Interior designers were out en masse yesterday for the start of IIDEX/NeoCon Canada, on thru Saturday at Toronto’s Direct Energy Centre. IIDEX is the country’s largest “trade-only” expo of residential and commercial products and materials and the 2009 installment marks the show’s 25th anniversary. But instead of looking back, the marketing focus is on “the next twenty five” with a strong emphasis on sustainability and “green” building technologies.
LEDs (light-emitting diode) and LEED (Leadership in Energy and Environmental Design) were the stars of the show along with Think: Material, a special section dedicated to innovative and sustainable surfaces and materials, above.
One of three featured IIDEX components is Light Canada, the largest lighting show in the country. Light artist and keynote speaker Stephen Knapp constructed a huge “light painting”, above left, and arty Canadian design retailer Made, displayed lighting featured in its first two Radiant Dark exhibitions including the Jagged Chandelier by Tamara Rushlow and Desertscapes by Orest Tataryn, above right.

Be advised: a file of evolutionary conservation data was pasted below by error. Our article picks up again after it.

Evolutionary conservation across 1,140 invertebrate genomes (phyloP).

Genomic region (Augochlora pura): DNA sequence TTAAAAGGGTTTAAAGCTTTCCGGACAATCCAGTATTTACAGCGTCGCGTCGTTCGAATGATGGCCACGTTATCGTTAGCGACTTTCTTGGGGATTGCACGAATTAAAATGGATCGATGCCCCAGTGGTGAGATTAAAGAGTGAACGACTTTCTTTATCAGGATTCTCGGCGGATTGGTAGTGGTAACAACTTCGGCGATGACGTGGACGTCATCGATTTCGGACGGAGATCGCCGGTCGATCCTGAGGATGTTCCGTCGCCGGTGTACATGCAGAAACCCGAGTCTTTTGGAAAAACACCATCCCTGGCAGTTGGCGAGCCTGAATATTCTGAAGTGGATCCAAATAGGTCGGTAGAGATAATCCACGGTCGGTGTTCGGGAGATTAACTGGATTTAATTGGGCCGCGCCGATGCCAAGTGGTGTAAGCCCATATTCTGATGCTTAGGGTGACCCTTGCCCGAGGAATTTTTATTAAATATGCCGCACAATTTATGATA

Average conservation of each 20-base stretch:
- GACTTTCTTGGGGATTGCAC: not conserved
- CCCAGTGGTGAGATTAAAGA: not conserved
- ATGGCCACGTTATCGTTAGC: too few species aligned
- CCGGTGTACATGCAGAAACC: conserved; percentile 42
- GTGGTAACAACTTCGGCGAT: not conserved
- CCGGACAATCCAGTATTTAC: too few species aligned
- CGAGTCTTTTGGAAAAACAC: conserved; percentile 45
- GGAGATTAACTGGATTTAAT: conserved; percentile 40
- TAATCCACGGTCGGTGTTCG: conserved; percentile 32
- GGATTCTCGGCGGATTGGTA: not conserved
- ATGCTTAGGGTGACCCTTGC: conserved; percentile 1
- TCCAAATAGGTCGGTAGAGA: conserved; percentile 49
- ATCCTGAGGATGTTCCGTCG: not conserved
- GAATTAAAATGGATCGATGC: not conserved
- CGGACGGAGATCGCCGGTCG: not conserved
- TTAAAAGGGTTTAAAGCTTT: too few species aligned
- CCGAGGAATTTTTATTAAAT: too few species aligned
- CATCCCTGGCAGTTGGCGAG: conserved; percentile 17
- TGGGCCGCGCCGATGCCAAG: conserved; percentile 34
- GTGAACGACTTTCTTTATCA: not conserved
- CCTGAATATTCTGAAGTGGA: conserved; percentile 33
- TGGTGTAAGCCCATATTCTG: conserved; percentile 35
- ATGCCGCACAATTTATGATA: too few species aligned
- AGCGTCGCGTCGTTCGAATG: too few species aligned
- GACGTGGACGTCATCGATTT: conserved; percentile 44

One of the most impressive exhibit spaces was by Canada’s Teknion, an international leader in the office marketplace. I was surprised by the number of office-focused exhibitors—this is clearly a lucrative niche in the interior design sector. A strong black and white scheme was repeated across numerous IIDEX displays including the one below from U.S. office giant, Keilhauer.
Fireplaces appear to be another rich vein in the interior design mine with a number of manufacturers showing impressive exhibits.
ARIDO, the Association of Registered Interior Designers of Ontario, is a principle sponsor of IIDEX as is Toronto’s Design Exchange, which put on a show of Canadian-designed chairs stretching from the 1946 Czerwinski & Stykolt Lounge Chair (foreground) to 2001’s AH Chair by Tom Deacon for Umbra. Canadian design clearly has a bright future, but it also boasts an impressive past.